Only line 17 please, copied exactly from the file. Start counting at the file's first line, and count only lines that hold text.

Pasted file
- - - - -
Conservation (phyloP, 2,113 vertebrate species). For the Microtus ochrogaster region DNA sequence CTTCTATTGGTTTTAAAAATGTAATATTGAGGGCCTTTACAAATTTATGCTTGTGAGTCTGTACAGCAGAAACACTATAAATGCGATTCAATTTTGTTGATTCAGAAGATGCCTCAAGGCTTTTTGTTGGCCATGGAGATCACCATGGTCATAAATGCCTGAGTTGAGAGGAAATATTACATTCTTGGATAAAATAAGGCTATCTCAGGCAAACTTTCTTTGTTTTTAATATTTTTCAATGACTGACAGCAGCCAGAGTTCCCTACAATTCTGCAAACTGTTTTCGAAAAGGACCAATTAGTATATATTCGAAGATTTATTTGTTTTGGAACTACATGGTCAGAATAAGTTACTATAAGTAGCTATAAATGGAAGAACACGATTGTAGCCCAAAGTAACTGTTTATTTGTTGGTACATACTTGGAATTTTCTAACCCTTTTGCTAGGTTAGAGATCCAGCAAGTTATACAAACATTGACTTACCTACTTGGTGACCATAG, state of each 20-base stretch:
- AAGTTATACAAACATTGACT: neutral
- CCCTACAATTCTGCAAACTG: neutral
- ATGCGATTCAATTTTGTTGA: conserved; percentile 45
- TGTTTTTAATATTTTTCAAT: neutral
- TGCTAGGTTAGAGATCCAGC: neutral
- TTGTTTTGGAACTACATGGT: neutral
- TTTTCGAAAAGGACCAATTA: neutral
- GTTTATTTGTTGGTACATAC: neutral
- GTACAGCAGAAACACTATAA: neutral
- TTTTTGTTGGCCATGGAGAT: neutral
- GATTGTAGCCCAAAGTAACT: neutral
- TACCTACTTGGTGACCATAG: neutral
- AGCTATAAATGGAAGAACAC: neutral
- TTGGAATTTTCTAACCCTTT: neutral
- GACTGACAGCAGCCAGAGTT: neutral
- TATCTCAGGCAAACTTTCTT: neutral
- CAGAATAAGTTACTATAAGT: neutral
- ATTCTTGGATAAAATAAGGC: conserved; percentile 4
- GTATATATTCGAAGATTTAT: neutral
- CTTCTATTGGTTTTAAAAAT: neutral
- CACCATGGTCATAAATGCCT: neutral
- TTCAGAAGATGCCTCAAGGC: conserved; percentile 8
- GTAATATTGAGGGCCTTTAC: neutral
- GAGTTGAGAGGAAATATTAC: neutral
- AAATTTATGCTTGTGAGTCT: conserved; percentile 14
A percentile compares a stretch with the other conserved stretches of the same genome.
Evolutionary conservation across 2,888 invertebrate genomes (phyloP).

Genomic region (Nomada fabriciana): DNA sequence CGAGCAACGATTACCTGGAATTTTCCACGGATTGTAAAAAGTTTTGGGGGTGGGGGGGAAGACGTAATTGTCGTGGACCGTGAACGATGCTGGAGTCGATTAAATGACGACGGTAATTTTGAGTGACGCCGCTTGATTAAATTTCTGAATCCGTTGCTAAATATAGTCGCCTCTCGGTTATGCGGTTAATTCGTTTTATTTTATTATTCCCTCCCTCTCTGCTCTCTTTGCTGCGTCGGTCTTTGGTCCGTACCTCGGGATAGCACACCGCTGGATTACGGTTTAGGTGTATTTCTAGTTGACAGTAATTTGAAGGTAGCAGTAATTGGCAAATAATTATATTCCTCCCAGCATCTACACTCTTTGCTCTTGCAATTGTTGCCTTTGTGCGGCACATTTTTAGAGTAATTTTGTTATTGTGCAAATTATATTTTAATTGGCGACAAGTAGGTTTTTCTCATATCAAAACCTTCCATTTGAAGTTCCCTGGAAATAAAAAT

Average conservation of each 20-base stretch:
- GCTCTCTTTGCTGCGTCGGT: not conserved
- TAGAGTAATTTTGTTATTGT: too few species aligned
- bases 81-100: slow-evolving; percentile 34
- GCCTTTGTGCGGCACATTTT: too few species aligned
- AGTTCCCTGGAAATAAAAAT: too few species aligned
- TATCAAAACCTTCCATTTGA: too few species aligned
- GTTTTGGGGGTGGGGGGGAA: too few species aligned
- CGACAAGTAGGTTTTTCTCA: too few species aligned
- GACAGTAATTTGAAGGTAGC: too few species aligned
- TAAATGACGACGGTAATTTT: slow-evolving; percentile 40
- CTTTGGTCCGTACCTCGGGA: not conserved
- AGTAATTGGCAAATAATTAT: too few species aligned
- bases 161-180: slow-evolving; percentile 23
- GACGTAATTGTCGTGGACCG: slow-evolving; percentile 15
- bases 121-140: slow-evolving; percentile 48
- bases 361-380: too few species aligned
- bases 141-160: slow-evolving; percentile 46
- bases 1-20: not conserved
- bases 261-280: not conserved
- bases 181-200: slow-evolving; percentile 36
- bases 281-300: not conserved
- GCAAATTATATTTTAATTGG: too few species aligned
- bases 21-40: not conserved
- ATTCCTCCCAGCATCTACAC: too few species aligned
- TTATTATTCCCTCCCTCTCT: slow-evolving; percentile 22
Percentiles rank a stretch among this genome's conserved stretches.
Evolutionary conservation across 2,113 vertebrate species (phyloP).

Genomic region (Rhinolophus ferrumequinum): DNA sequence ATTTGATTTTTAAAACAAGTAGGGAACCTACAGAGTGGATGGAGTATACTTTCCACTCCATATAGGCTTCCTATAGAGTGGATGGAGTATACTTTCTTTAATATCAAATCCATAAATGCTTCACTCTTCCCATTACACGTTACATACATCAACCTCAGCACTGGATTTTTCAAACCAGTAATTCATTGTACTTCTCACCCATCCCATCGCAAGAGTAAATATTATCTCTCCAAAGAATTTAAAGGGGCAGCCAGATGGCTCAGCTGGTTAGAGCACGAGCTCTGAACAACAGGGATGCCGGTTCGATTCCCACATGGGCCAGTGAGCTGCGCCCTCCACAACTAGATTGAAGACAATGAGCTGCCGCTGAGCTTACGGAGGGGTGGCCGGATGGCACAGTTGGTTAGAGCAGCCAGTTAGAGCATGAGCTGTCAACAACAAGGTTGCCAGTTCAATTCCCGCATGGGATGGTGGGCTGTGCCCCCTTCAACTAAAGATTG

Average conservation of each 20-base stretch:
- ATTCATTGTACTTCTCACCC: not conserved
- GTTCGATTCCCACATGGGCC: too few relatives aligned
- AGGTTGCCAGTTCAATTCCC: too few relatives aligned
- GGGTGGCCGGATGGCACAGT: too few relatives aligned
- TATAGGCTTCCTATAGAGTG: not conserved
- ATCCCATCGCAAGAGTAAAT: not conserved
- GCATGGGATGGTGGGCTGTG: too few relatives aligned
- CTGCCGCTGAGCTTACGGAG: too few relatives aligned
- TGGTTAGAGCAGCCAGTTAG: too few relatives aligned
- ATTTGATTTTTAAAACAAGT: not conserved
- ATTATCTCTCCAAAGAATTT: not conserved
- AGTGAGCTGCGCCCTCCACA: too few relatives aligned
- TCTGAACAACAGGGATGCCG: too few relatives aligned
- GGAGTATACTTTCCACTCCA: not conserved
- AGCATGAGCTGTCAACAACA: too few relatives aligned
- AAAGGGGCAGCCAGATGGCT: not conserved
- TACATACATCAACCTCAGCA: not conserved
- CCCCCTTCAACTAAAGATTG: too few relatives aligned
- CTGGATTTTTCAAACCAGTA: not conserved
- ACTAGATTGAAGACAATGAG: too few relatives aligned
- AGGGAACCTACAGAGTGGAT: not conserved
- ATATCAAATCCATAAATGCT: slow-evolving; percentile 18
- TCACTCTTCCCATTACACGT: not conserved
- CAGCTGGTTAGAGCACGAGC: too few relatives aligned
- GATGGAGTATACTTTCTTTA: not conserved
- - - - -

- TATCTCAGGCAAACTTTCTT: neutral